Small firms expect to slow their hiring and raise prices as the newly announced national living wage is introduced.
A negative impact on business is expected by 38 per cent of small employers, according to survey data released today by the Federation of Small Businesses (FSB).
Half of firms said they would lift prices and 52 per cent said they would put of taking on new recruits.
The national living wage will start at £7.20 for over-25s in April and rise to £9 by 2020.
Firms in the wholesale and retail sector and those in accommodation and food services were most likely to say the national living wage will have a negative impact.
The FSB estimates that for a small retail business with six full time staff aged 25 or over and earning the current adult minimum wage, the national living wage will cost an extra £5,900 a year from April 2016.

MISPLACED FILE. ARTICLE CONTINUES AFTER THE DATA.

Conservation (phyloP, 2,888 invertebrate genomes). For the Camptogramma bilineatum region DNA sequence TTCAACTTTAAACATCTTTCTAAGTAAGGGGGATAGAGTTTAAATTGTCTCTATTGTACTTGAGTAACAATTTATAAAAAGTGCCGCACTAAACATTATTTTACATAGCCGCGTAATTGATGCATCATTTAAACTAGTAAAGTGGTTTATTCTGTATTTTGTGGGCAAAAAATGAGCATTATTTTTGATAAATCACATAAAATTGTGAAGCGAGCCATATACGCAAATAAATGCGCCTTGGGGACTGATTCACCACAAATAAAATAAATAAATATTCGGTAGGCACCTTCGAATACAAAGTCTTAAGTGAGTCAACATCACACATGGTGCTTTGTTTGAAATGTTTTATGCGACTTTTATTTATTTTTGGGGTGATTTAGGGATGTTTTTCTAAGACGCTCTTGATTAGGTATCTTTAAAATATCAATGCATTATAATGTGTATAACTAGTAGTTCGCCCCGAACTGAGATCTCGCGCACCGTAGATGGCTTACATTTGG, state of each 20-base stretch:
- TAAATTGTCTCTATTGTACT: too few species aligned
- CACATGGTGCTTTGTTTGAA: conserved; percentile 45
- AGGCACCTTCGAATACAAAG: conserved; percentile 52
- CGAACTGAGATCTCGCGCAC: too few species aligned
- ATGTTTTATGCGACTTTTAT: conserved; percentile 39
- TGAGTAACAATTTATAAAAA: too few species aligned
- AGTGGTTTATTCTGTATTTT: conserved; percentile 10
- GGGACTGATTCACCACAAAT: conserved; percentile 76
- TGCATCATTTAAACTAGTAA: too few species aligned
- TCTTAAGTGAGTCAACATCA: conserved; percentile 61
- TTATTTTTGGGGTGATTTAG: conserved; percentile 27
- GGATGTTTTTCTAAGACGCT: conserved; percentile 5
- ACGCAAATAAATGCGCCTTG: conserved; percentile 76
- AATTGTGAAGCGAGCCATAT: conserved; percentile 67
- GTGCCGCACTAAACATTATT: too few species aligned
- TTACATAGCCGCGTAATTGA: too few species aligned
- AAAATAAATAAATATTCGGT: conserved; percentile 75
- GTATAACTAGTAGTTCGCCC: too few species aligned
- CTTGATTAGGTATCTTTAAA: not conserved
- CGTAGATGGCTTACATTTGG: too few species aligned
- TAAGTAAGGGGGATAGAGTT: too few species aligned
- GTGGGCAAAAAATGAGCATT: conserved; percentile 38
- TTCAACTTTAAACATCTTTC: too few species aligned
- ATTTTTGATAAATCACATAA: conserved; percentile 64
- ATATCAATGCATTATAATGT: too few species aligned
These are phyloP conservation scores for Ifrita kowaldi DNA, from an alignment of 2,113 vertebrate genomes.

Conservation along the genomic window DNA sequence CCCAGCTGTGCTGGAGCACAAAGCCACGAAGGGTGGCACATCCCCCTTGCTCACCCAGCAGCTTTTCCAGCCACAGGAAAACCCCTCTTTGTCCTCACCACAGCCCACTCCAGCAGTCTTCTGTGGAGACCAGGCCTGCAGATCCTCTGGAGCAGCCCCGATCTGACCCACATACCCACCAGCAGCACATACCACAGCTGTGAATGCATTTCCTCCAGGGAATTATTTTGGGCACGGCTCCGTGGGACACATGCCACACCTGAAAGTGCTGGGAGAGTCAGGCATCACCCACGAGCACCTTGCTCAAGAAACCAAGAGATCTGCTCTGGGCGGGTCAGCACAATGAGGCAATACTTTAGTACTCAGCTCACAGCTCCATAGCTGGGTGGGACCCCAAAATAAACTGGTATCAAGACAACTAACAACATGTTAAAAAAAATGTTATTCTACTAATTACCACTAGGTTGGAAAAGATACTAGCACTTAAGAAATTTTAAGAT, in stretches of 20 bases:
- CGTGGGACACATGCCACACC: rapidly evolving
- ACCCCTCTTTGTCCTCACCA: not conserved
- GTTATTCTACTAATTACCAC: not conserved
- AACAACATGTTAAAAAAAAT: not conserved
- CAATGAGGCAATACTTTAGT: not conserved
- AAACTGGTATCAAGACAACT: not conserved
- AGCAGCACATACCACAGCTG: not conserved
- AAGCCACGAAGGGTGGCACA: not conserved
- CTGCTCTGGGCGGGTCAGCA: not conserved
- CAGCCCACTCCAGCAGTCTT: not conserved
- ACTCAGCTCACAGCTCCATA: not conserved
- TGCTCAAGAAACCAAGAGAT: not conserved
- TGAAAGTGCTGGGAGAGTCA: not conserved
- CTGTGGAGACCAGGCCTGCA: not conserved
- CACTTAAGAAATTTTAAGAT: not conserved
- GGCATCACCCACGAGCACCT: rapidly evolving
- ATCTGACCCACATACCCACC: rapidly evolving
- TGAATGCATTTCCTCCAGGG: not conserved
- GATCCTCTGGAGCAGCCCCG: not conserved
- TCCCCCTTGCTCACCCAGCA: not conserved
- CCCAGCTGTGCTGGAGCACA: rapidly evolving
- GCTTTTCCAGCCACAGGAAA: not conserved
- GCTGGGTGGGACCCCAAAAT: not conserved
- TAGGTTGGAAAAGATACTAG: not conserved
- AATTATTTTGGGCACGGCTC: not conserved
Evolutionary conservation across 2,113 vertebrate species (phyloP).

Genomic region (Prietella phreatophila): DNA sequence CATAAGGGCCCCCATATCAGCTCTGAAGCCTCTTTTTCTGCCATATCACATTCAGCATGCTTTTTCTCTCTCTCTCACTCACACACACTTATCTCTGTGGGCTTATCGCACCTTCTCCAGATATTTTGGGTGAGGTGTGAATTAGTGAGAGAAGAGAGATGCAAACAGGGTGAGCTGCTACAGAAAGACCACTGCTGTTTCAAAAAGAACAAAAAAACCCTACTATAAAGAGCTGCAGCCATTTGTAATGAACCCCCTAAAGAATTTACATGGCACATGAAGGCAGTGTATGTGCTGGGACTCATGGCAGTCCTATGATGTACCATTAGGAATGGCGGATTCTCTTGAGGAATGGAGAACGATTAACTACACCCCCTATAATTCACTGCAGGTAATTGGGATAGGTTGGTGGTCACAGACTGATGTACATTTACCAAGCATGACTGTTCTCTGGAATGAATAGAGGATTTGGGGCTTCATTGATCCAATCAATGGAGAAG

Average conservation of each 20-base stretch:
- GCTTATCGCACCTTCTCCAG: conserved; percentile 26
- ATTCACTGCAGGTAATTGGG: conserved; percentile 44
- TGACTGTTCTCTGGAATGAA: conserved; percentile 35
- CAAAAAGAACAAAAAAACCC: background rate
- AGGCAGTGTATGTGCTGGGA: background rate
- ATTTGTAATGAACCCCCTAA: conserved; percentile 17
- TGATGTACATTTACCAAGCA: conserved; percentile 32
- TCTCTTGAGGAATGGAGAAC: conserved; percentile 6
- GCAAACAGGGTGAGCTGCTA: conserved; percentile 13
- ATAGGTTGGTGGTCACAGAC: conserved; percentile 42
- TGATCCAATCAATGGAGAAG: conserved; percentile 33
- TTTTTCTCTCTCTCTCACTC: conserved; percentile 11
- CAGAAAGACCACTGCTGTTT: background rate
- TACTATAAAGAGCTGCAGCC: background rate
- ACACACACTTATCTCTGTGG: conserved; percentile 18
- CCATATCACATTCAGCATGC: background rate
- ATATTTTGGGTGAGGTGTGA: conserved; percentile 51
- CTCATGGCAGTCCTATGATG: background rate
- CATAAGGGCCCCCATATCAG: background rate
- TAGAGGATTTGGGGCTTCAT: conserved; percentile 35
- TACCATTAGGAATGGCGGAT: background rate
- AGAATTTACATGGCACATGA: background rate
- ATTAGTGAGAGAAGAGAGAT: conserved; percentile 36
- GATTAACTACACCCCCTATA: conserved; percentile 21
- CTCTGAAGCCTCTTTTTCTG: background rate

“Over half of our members already pay their staff above the voluntary living wage, but those that don’t are often operating in highly competitive sectors with very tight margins,” said John Allan, FSB national chairman.
“In many of these industries, the only sustainable way to deliver real long term wage growth is to improve productivity. Without improved productivity there is a real risk that higher enforced statutory wages will lead to fewer jobs being created, fewer hours for existing staff and, unfortunately in some cases, to job losses.”